No-hitter: WEA has yet to get on base on legality of strikes

Mariners pitcher Hisashi Iwakuma threw a no-hitter against the Orioles at Safeco Field today, just the fifth no-hitter in club history. It was a fantastic effort on Iwakuma’s part.

The no-hitter brought to mind, in an odd way, the vote teachers in the Pasco school district will take tonight on whether or not to go on strike. Just as the Orioles were unable to get a hit today, the state teachers union has yet to get any court to even let them take a base on the question of whether teacher strikes are legal.

That’s because they’re not.

A few months ago, when district unions around the state were conducting one-day strikes to protest the Legislature, we wrote on SGW:

Let’s be clear: Teacher strikes are illegal in Washington. They are not allowed under state law. The same goes for all public employees at the state and local level.

The reason doesn’t matter. They’re not legal as a protest. They’re not legal for collective bargaining purposes. They’re not legal under any circumstances.

Union leaders know this. That’s why they strenuously avoid prolonging strikes to the point that a court would rule against them and order teachers back to work or levy fines. This process could be sped up, but school boards are often reluctant to be seen as “suing” their teachers.

These strikes are bad for kids. They’re bad for public policy. They’re a bad example of how to work for what you believe in. And, they’re illegal.
-Rob McKenna

https://smartergovernmentwa.org/reminder-teacher-strikes-are-illegal-in-washington/
Reminder: Teacher strikes are illegal in Washington
APRIL 20, 2015 BY ROB MCKENNA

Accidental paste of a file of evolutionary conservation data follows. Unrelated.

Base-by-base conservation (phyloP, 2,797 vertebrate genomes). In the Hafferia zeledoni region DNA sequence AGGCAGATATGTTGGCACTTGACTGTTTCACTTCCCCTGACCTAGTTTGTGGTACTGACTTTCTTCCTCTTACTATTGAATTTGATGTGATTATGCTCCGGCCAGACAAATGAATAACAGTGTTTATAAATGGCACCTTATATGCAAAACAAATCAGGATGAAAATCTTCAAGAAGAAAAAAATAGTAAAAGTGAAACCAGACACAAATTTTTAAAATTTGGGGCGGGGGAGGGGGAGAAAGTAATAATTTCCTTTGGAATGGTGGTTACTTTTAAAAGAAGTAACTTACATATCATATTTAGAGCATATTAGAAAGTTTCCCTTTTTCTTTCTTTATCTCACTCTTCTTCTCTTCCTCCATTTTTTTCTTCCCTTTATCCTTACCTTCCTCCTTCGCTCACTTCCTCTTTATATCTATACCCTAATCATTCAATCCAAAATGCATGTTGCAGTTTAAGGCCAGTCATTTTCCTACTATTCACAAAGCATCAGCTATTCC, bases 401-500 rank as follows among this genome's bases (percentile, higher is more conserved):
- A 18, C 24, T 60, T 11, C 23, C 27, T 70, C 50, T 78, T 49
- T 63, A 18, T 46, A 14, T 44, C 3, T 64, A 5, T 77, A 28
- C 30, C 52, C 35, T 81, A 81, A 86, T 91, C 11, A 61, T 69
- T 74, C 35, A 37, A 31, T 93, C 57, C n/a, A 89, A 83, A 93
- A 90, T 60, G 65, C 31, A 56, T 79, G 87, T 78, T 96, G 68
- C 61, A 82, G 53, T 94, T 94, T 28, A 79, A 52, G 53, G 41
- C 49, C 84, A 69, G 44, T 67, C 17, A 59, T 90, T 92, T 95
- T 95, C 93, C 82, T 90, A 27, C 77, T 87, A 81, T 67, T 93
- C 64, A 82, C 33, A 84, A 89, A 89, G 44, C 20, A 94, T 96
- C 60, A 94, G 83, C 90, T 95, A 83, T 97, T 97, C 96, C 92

Several local teachers unions around the state are planning one-day walkouts as a protest. Neither the House nor Senate budgets are sufficient, they say, so to grab some attention for the issue these teachers will not show up for work.

Let’s be clear: Teacher strikes are illegal in Washington. They are not allowed under state law. The same goes for all public employees at the state and local level.

The reason doesn’t matter. They’re not legal as a protest. They’re not legal for collective bargaining purposes. They’re not legal under any circumstances.

Of course, there’s a little hiccup here. While strikes are illegal under state law, the law does not specify any penalties. Judges can impose penalties, but that only occurs after an injunction is sought and issued to require the employees to return to work, and then the employees defy that injunction.

Which means the unions know that they can get away with a one-day strike, with no price to pay. And they want it to be as disruptive as possible. As Liv Finne of the Washington Policy Center pointed out in 2011, it is an intentional union strategy to hold these strikes mid-week, when they will inconvenience parents and the community the most.

Breaking a law with no penalties is still breaking the law. That’s not the example our public school teachers should set.
-Rob McKenna

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Rob McKenna
Rob served two terms as Washington’s Attorney General, from 2005 to 2013. He successfully argued three cases before the U.S. Supreme Court and negotiated three of the largest consumer financial protection settlements in national history, all involving mortgage lending and servicing. He is a recognized leader in the development of consumer protections on the internet, in data protection and privacy regulation.